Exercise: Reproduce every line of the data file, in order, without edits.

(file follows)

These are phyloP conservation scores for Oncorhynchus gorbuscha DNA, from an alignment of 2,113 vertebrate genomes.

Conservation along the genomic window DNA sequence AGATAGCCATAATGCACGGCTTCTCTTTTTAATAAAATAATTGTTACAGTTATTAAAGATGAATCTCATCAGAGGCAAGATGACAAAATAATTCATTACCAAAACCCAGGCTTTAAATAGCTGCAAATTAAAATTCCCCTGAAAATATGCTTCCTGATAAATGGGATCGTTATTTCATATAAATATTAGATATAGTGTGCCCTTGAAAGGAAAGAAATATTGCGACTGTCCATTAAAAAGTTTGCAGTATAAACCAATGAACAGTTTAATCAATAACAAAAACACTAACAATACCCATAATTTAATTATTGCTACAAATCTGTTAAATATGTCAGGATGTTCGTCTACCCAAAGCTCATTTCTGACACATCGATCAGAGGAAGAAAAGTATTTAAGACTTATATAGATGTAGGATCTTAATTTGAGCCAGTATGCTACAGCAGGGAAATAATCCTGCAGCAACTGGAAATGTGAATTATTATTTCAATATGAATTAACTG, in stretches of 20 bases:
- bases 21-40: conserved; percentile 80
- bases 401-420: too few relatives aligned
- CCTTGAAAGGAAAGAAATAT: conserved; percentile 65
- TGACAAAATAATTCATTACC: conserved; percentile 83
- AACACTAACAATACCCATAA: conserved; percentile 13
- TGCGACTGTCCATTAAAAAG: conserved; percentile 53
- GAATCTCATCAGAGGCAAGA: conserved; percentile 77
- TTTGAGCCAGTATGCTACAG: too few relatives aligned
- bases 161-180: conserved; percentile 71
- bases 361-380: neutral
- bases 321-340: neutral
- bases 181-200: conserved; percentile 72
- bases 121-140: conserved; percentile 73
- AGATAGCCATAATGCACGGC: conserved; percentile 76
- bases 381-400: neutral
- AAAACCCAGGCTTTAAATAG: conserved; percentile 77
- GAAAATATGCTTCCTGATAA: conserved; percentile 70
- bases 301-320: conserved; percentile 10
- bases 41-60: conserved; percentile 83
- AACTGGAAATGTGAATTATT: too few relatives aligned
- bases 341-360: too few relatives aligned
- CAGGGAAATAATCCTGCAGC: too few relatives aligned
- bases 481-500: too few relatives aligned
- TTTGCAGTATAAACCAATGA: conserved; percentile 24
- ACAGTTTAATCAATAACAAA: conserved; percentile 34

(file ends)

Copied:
These are phyloP conservation scores for Oncorhynchus gorbuscha DNA, from an alignment of 2,113 vertebrate genomes.

Conservation along the genomic window DNA sequence AGATAGCCATAATGCACGGCTTCTCTTTTTAATAAAATAATTGTTACAGTTATTAAAGATGAATCTCATCAGAGGCAAGATGACAAAATAATTCATTACCAAAACCCAGGCTTTAAATAGCTGCAAATTAAAATTCCCCTGAAAATATGCTTCCTGATAAATGGGATCGTTATTTCATATAAATATTAGATATAGTGTGCCCTTGAAAGGAAAGAAATATTGCGACTGTCCATTAAAAAGTTTGCAGTATAAACCAATGAACAGTTTAATCAATAACAAAAACACTAACAATACCCATAATTTAATTATTGCTACAAATCTGTTAAATATGTCAGGATGTTCGTCTACCCAAAGCTCATTTCTGACACATCGATCAGAGGAAGAAAAGTATTTAAGACTTATATAGATGTAGGATCTTAATTTGAGCCAGTATGCTACAGCAGGGAAATAATCCTGCAGCAACTGGAAATGTGAATTATTATTTCAATATGAATTAACTG, in stretches of 20 bases:
- bases 21-40: conserved; percentile 80
- bases 401-420: too few relatives aligned
- CCTTGAAAGGAAAGAAATAT: conserved; percentile 65
- TGACAAAATAATTCATTACC: conserved; percentile 83
- AACACTAACAATACCCATAA: conserved; percentile 13
- TGCGACTGTCCATTAAAAAG: conserved; percentile 53
- GAATCTCATCAGAGGCAAGA: conserved; percentile 77
- TTTGAGCCAGTATGCTACAG: too few relatives aligned
- bases 161-180: conserved; percentile 71
- bases 361-380: neutral
- bases 321-340: neutral
- bases 181-200: conserved; percentile 72
- bases 121-140: conserved; percentile 73
- AGATAGCCATAATGCACGGC: conserved; percentile 76
- bases 381-400: neutral
- AAAACCCAGGCTTTAAATAG: conserved; percentile 77
- GAAAATATGCTTCCTGATAA: conserved; percentile 70
- bases 301-320: conserved; percentile 10
- bases 41-60: conserved; percentile 83
- AACTGGAAATGTGAATTATT: too few relatives aligned
- bases 341-360: too few relatives aligned
- CAGGGAAATAATCCTGCAGC: too few relatives aligned
- bases 481-500: too few relatives aligned
- TTTGCAGTATAAACCAATGA: conserved; percentile 24
- ACAGTTTAATCAATAACAAA: conserved; percentile 34